Which Is Better for a Pet: A Guinea Pig or a Rabbit?

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Guinea pigs and rabbits are popular pets for children, but you might be wondering which is best. Both have benefits and drawbacks. Understanding the advantages and disadvantages can make it easier to choose a new pet for your family. A pet that's a good fit for someone else might not be the best for your household.

Advantages of Guinea Pigs

Guinea pigs enjoy living in pairs. These rodents are popular because they rarely bite and are always happy to interact with their owner. Guinea pigs perk up when their owner enters the room, and they enjoy coming out to play. They also enjoy the companionship of their fellow guinea pig. Guinea pigs are smaller than rabbits and take up less room. They are excellent for grade-school children who have mastered handling and socialization techniques with hamsters or other smaller rodents. Guinea pigs are active throughout the day and night, sleeping in shifts. Their average lifespan is five to seven years.

Disadvantages of Guinea Pigs

Guinea pigs can be a lot for a small child to take care of, and a young child might lack the patience for socialization training. Guinea pigs can be noisy and a bit smelly. The more guinea pigs you keep in a habitat, the more the cage will need to be cleaned. Guinea pigs can also suffer from a number of health conditions, such as anal impaction, that require constant care when they get older.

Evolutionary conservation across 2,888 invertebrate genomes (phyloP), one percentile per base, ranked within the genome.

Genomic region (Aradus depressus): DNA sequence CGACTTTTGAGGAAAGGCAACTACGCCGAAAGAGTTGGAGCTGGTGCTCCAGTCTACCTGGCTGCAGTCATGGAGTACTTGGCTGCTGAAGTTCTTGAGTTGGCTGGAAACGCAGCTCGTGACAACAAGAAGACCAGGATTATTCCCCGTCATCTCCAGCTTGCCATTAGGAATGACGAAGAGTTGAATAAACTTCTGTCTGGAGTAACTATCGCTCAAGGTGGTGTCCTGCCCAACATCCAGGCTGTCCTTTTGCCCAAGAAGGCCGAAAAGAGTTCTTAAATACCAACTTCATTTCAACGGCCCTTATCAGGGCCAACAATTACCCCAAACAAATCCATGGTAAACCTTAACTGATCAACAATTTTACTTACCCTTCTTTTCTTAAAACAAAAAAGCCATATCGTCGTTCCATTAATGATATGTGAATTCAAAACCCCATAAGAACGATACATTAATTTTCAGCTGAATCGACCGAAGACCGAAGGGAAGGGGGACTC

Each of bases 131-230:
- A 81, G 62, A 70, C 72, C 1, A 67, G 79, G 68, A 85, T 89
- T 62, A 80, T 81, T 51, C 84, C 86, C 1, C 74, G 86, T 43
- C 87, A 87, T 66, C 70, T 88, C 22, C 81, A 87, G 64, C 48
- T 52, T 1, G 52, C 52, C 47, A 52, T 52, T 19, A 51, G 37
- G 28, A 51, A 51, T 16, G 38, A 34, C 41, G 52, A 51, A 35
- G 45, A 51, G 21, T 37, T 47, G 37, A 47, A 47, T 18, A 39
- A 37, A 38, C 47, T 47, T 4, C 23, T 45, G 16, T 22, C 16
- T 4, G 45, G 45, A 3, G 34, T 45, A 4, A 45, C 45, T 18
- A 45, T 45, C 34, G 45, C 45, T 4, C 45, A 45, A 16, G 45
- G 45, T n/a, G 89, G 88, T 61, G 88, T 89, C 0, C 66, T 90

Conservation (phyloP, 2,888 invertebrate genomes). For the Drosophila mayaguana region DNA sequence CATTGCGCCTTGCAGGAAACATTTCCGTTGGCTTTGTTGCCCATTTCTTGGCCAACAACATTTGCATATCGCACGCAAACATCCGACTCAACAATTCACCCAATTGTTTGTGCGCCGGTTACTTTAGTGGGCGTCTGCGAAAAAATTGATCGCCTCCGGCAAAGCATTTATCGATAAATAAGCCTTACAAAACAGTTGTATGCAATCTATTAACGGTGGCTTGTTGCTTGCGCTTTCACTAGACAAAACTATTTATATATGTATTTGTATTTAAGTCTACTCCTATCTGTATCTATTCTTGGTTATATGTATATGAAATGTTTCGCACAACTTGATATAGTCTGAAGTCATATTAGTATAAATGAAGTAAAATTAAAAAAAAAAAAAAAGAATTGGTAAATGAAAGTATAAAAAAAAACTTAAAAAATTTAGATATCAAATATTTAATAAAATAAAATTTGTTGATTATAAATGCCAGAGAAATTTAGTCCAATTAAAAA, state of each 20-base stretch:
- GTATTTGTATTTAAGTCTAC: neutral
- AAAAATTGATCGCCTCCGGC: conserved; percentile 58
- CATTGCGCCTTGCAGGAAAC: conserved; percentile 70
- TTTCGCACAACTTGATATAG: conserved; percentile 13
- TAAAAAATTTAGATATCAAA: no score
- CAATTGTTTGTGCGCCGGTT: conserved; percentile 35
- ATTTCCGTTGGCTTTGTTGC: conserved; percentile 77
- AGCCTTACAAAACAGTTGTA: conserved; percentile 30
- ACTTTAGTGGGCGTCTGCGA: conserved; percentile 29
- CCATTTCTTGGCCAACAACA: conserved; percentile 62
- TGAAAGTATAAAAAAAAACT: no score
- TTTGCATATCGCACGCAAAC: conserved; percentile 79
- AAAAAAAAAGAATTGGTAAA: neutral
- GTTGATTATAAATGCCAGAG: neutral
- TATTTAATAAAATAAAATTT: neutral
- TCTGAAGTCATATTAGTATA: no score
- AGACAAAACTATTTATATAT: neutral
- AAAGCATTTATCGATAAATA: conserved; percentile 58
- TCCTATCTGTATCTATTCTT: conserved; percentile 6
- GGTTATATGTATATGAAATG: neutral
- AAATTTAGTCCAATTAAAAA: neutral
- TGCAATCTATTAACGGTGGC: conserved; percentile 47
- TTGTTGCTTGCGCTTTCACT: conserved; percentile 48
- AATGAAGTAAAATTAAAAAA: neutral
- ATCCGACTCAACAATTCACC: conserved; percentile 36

Advantages of Rabbits

Rabbits are very smart animals who can live up to seven to 10 years when kept indoors. These excellent companion animals can be trained to use litter boxes. With supervision, they can roam around your living room, much like a dog or cat. Rabbits come in a variety of sizes, with most domestic breeds weighing less than 4 pounds.

Disadvantages of Rabbits

Although rabbits could roam around your living room, they might chew on the carpet, cords and anything else that stuck their fancy. Another problem is that despite the ease of litter box training, rabbits who haven't been spayed or neutered might be more apt to mark their territory. Rabbits take up more space than guinea pigs and other small rodents. And hey are mostly nocturnal.

Which to Choose

Guinea pigs and rabbits both make suitable pets. Although a guinea pig is content being in his cage with his buddies until playtime, rabbits are more like cats and dogs, and they like to be out whenever possible. If you have smaller children, a guinea pig offers the advantage of being awake during the day. However, small children might bond better with rabbits. Weigh the pros and cons before deciding which pet to pick. The answer really depends on what your family is looking for.

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Author

Amy Brantley has been a writer since 2006, contributing to numerous online publications. She specializes in business, finance, food, decorating and pets.